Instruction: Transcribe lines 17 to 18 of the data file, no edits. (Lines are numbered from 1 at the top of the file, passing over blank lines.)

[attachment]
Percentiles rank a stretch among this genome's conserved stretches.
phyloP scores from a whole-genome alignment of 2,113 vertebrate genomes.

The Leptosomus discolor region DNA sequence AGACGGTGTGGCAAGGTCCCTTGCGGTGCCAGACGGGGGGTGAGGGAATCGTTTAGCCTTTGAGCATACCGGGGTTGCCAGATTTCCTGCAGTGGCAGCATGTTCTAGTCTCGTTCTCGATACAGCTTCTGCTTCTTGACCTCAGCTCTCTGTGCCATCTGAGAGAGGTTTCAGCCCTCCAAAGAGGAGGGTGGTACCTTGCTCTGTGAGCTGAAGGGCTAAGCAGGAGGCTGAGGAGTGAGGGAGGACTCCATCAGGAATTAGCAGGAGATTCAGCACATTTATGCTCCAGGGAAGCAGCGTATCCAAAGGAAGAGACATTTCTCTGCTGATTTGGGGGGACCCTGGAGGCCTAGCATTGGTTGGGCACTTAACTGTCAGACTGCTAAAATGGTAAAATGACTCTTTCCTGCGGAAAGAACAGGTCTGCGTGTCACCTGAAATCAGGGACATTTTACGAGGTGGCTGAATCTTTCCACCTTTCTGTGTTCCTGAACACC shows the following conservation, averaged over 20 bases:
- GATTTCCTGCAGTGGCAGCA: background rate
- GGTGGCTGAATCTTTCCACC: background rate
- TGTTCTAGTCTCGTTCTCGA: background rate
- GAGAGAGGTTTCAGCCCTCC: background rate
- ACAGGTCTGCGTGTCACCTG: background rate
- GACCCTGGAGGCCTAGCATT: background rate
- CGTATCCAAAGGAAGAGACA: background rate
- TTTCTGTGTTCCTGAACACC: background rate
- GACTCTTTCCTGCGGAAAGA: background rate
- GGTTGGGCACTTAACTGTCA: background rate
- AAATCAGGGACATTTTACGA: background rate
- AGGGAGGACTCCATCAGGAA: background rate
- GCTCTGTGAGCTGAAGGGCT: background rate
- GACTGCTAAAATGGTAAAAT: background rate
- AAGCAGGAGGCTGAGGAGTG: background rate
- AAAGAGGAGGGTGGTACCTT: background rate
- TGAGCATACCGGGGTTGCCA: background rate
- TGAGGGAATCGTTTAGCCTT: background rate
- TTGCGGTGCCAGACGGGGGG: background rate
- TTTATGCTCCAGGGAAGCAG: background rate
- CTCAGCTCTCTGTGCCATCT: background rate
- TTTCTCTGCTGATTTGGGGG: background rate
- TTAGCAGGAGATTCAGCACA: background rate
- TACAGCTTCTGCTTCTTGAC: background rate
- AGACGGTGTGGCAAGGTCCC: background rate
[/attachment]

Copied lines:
- GACTGCTAAAATGGTAAAAT: background rate
- AAGCAGGAGGCTGAGGAGTG: background rate